Chapter 7. Thalassa
Sage thought she was in a dream as they descended in the lander over the deep-purple water of the eastern Thalassian sea. She held on to her seat with shaking hands as her heart almost burst from her chest. The rest of the crew, Milo, Byron, and Georgia were watching with open mouths and frozen gazes as Dina panned a camera to record the views from the lander and the team’s first reactions.
It was a clear, sunny day with swirling white clouds hanging over the smooth ocean as they dropped within a few miles of the planet’s surface. Sage scanned the vast sea, and it reminded her of a summer day on Earth with the dark California-sized continent emerging in the east. Accustomed to Earth’s views, the shorter horizons and smaller brilliant white sun reminder her that something was askew. As they approached land, the blue sea ended against a mountainous ridge of steep-sided volcanoes rising rapidly in the west.
Georgia narrated for the cameras. “We are looking at a deep submarine trench next to the eastern shore, probably a subduction zone. Plate movement has pushed the seafloor below the edge of the continent here, creating these volcanoes in the process. It’s like the Andes or Cascades. Most are in the 5,000- to 6,000-meter range, about 18,000 feet.”
“But why steep volcanoes instead of mound volcanoes like Hawaii or Mars?” asked Sage.
“Ah, good question,” Georgia replied, staring at the growing volcanoes. “I’m not sure, but it may be due to the lower gravity of the planet or perhaps the higher mineral content. If they are anything like Mars, these volcanoes may erupt at highly irregular episodes but are capable of massive eruptions.”
Milo directed Byron to fly over the top of the volcanoes and head down the western slope toward the offshore islands. As they approached, Sage looked down and saw the east coast was a long series of steep volcanic cliffs, dropping into deep water. Good for ocean productivity, she thought, but not the right shoreline for good waves. The tops of the volcanoes were lumpy and eroded, and she didn’t see any obvious calderas, but there were dark areas everywhere, probably recent lava flows, streaming off the sides of the volcanoes and down the valleys to the west.
Georgia kept narrating. “As we predicted from the probe data, these volcanoes are active, but probably at a late stage in their history. Once we’re on the ground, I’ll install seismometers to see if we can detect any earthquakes. We don’t want to get caught off guard if these babies erupt.” Georgia laughed and smiled at Sage, who couldn’t keep her face from pulling an anxious grimace. “Don’t worry. It’s just like your home, the Big Island.”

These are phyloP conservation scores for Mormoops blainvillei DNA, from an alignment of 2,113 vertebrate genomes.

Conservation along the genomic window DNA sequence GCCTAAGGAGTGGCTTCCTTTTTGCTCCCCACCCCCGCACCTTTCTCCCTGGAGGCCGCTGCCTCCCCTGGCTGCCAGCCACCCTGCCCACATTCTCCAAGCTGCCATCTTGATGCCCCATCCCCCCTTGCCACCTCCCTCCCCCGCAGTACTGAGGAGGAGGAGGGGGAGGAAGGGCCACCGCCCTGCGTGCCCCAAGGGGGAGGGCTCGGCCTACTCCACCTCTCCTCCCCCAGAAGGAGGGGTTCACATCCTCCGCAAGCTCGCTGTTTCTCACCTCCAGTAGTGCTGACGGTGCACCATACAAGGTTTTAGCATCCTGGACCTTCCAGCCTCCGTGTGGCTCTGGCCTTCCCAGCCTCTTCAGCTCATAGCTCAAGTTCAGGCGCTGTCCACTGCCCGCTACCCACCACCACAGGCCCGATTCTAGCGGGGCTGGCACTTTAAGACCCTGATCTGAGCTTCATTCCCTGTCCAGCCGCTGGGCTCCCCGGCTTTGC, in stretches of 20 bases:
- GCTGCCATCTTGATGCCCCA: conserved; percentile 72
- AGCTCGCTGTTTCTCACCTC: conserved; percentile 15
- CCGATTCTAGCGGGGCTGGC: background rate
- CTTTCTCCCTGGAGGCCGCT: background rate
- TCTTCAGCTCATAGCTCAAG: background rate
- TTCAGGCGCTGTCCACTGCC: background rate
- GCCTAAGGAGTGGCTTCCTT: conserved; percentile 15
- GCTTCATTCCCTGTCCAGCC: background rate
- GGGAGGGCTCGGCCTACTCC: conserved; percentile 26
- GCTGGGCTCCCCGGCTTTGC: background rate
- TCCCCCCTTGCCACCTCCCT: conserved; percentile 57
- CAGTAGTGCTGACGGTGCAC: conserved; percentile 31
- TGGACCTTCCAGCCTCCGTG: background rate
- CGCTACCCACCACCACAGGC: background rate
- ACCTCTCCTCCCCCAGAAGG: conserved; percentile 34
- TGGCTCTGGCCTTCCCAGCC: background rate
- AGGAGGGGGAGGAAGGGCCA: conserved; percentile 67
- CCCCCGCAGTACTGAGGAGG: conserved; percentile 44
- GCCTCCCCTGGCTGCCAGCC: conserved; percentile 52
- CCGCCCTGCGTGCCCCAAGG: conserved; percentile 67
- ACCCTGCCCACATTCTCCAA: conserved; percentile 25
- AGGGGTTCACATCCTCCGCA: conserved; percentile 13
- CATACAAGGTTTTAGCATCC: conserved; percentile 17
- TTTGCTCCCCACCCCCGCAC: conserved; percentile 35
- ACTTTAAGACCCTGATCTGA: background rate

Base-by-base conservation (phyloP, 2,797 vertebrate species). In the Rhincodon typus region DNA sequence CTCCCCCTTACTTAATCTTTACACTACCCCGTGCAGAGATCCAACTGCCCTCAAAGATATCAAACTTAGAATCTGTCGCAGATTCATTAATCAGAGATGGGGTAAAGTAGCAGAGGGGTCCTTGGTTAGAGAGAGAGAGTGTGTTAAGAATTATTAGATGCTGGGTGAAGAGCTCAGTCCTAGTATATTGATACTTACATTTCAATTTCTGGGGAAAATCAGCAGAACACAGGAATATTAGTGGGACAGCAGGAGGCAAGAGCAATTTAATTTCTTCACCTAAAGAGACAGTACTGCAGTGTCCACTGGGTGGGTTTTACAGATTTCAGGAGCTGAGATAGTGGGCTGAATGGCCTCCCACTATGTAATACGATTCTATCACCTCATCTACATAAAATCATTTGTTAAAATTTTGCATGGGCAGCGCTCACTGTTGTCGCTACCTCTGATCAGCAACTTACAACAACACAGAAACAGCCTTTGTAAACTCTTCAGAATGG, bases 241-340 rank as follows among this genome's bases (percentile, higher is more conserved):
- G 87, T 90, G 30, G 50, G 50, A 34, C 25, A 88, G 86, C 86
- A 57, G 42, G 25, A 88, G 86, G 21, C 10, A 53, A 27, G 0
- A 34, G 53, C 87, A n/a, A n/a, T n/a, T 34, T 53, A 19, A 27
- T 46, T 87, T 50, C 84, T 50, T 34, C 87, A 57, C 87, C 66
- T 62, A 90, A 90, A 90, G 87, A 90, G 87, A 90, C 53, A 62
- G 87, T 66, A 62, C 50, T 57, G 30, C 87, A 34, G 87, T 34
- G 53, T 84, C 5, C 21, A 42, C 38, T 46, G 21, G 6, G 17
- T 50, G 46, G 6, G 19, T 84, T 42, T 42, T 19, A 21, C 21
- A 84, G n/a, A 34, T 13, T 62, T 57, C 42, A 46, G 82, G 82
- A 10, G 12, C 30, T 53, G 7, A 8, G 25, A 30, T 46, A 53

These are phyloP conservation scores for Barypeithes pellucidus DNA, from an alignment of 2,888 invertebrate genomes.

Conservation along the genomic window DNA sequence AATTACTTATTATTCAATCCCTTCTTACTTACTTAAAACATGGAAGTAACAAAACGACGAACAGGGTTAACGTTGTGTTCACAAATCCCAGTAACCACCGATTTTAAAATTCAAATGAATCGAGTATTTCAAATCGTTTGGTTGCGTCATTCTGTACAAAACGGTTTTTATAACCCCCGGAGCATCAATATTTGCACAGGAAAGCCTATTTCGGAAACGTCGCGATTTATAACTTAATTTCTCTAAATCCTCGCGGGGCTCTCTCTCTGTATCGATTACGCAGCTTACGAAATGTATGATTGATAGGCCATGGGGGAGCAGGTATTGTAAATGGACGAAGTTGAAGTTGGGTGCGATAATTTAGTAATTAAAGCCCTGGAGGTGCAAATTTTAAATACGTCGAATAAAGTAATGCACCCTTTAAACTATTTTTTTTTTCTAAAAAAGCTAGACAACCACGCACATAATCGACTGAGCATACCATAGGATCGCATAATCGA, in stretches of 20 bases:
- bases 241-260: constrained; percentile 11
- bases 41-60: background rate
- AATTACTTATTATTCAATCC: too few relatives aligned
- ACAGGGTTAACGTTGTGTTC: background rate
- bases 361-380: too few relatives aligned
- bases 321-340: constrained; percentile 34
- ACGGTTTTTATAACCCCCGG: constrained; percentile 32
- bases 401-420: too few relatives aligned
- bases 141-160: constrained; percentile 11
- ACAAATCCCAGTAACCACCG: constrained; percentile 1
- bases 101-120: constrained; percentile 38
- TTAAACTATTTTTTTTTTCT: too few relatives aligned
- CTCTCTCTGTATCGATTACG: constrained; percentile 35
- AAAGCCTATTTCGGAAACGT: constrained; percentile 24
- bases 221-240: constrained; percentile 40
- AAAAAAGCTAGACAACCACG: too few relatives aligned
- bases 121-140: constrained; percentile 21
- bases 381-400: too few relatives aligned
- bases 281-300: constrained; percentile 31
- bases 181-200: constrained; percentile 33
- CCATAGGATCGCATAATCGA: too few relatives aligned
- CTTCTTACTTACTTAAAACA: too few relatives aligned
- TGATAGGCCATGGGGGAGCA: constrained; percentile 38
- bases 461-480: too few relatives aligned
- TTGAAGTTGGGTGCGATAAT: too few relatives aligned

As they passed over the line of volcanoes, Sage was surprised by the rapid change in the land below them. Expecting a dark volcanic landscape, she was startled as they emerged into a series of deep, dry, highly eroded valleys draped in pastel shades of yellow and orange with large red-black mosaics covering the higher elevations. As they dropped closer to one valley, everyone craned their necks to get a better look at the hillsides, which appeared dry and barren but painted in a montage of colors.
Georgia pointed out the porthole. “The sides of the canyons are lined by dark caves, probably lava tubes. The bottoms of the valleys are dry, deep arroyos created by large rainfall events. Look at the river cuts! Erosion has exposed layers of debris from past eruptions, which looks like a mix of ash, basalt, and sedimentary rock sculpted into a wide array of complex landforms. I see arches, chimneys, and mushroom-shaped rocks. Many valleys show dark rivers of old lava flows that connect to the sides of volcanoes. Some extend to the western sea. That’s almost 50 miles distant.”
Sage had been scanning the hillsides for life and spoke as Dina panned the camera toward her. “I don’t see any obvious plant structures—there are no trees—but the colors are intriguing and could be biological in origin. Georgia is right; this place is honeycombed with lava tubes from past eruptions, even more than the Big Island.”
As they approached the western edge of the continent, the land flattened into yellow-orange coastal hills bisected by narrow canyons. The color change was so abrupt it was almost as if an artist had changed palettes in the middle of a painting. Offshore of the coastal plains, but separated by an inland sea, Sage saw a long string of islands of varying sizes running north and south disappearing over both horizons; each island was covered in speckled white sand surrounding yellow-black remnants of former volcanoes, with red on the tops of the bigger islands.
Once offshore, Byron turned and headed south over the island chain. As a line of breaking waves became visible, Milo and Sage began to hoot and holler. Dina was nearly breathless when she said, “Wow, this is amazing, Milo, just like you described. And with deep water offshore, the islands are perfect for large, fast waves.”
Sage nervously glanced west and saw a large powder-blue area surrounded by the dark-blue ocean on the horizon. “That must be the Bulge.”
“Yes,” said Milo. “That’s it! But I don’t see any waves today. It must be too small.”
Byron piloted the lander above the beaches along the string of islands heading south as Georgia continued to lecture. “These are remnants of old volcanoes. They’ve been eroded down to small islands surrounded by white sediment with a yellow tint of some unknown origin.”